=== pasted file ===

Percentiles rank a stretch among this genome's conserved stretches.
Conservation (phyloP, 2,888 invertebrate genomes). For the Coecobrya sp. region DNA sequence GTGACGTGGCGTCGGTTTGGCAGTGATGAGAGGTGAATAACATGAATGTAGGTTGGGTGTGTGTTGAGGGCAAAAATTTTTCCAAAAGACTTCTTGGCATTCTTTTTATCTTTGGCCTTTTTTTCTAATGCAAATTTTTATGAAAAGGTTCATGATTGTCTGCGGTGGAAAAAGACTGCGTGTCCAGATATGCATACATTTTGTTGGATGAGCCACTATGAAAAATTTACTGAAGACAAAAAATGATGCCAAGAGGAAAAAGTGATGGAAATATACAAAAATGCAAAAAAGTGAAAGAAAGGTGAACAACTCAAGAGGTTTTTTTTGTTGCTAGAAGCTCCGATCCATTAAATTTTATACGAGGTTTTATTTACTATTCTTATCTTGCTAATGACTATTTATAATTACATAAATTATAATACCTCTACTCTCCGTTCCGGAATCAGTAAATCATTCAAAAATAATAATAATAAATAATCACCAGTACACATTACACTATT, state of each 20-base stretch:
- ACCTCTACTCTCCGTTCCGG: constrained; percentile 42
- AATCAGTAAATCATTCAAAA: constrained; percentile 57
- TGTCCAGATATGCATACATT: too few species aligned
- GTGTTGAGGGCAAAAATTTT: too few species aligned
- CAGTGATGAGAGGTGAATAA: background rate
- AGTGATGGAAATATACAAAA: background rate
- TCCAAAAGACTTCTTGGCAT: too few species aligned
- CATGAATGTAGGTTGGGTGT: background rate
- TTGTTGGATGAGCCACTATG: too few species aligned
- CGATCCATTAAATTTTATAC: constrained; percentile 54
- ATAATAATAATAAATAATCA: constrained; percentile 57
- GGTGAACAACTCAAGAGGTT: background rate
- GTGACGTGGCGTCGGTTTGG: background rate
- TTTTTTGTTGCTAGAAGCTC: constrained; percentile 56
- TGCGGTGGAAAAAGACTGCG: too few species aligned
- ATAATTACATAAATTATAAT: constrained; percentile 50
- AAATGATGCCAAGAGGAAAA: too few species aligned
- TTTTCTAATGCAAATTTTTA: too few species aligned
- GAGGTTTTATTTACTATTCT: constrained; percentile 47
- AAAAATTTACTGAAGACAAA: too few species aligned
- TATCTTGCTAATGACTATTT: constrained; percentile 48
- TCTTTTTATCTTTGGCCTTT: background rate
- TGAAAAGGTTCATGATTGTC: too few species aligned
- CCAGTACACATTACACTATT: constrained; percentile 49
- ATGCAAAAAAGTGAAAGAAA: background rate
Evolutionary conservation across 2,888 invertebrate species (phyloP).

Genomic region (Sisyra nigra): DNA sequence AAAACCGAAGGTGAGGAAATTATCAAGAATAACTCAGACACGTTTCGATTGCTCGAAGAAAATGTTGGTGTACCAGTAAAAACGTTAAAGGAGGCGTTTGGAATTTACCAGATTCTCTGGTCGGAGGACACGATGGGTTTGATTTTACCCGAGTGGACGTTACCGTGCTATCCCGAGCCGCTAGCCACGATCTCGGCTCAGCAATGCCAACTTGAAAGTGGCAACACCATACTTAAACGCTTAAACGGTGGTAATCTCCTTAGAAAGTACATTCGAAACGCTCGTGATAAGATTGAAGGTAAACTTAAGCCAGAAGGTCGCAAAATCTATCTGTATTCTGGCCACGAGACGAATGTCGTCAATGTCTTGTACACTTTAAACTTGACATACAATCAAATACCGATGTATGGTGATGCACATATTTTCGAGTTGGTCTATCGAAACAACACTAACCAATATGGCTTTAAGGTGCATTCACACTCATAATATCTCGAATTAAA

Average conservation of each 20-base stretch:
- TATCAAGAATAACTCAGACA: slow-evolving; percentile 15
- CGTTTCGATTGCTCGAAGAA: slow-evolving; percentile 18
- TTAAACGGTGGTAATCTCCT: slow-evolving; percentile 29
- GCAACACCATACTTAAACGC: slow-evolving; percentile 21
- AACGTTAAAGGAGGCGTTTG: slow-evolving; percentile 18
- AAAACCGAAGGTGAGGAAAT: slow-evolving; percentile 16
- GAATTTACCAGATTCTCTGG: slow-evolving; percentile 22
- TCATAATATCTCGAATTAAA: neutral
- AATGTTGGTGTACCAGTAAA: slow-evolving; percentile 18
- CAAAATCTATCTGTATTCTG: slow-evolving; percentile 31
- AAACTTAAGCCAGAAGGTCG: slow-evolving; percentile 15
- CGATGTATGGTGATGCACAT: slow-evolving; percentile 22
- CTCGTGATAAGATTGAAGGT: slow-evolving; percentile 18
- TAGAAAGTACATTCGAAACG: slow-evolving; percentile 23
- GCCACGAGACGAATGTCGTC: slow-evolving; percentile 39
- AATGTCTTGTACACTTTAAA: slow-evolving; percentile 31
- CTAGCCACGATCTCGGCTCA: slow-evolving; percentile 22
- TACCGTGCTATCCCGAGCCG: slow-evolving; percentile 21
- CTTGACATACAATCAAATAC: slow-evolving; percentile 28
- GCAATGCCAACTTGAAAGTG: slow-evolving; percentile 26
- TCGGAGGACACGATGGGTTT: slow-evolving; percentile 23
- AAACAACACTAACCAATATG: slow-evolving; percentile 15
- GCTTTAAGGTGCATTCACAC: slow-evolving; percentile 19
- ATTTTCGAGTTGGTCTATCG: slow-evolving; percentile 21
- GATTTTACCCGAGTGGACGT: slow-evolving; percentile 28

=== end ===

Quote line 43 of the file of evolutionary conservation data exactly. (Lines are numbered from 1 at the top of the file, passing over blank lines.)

- CTCGTGATAAGATTGAAGGT: slow-evolving; percentile 18